Proactive vs. Reactive Pain Control in IBD

Condition: Inflammatory bowel disease

Eligibility

Key Inclusion Criteria

  • Adults with confirmed inflammatory bowel disease (IBD) diagnosis
  • Admitted for IBD-related complaint

Key Exclusion Criteria

  • Admitted for non-IBD complaint
  • Surgery in the last 30 days
  • Alternative GI diagnosis determined
  • Pediatric or pregnant

Full Study Name

Reactive vs. Proactive Pain Control in Patients With Inflammatory Bowel Disease (IRB no. 50742)

Summary

This study focuses on patients who were admitted to the hospital for an inflammatory bowel disease (IBD)-related complaint and who may experience pain during hospitalization. The purpose of the study is to determine whether a proactive, IBD-specific, pain medication protocol is better than the reactive approach to managing pain in hospitalized adults with IBD. The proactive protocol is a set of medications with strong evidence to work well in treating IBD-related pain. The reactive approach is non-specific, which means that the doctor chooses the medication without a pre-set (recommended) list. Researchers will compare patient-reported pain scores, patient activity/movement and opioid consumption in each group to evaluate which approach is more effective.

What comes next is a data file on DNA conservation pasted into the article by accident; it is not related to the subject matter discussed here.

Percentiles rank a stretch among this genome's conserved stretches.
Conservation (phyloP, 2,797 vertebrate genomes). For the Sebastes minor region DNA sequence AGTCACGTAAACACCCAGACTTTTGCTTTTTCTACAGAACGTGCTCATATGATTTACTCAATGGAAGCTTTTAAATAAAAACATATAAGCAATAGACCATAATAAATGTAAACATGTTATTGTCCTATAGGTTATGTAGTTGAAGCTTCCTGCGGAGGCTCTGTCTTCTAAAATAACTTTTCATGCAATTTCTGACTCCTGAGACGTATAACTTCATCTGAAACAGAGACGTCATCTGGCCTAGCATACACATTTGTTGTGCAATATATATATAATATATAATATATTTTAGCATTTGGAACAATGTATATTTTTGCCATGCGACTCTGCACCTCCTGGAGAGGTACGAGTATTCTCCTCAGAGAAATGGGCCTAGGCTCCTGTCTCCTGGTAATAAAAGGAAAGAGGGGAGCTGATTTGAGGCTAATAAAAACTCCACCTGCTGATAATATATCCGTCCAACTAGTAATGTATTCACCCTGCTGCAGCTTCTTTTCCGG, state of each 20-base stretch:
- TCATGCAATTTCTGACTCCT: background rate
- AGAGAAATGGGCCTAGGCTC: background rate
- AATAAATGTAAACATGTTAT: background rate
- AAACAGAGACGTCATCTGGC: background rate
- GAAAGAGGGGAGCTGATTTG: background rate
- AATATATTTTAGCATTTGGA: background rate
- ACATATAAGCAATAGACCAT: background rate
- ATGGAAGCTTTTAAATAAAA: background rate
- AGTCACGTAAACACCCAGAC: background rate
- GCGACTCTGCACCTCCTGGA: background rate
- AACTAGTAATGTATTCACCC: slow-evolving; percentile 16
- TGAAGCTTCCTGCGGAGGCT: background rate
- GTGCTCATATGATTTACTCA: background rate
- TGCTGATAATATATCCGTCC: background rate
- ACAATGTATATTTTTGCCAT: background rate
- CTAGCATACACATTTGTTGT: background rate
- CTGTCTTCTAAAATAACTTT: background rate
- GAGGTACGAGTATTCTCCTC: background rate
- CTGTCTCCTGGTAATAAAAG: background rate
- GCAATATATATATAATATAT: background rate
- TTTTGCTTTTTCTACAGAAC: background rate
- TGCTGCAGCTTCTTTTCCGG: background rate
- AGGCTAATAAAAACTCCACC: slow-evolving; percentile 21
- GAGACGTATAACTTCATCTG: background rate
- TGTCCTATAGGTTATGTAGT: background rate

Participants will be randomly assigned to one of two study groups. The physicians of patients in the PROACTIVE standard-of-care group will have access to an IBD-specific medication guideline to treat pain. Any physician can deviate from this protocol to add, remove or substitute any medication. In the REACTIVE standard-of-care group, patients may be prescribed various medications, depending on the preference of the physician and patient. The only difference between the two groups is that the doctors in the REACTIVE group will not be given the IBD-specific medication guideline.

Principal Investigator

Gil Melmed, MD

Contact
Melissa Hampton
Phone: 310‐423‐0035
Email: melissa.hampton@cshs.org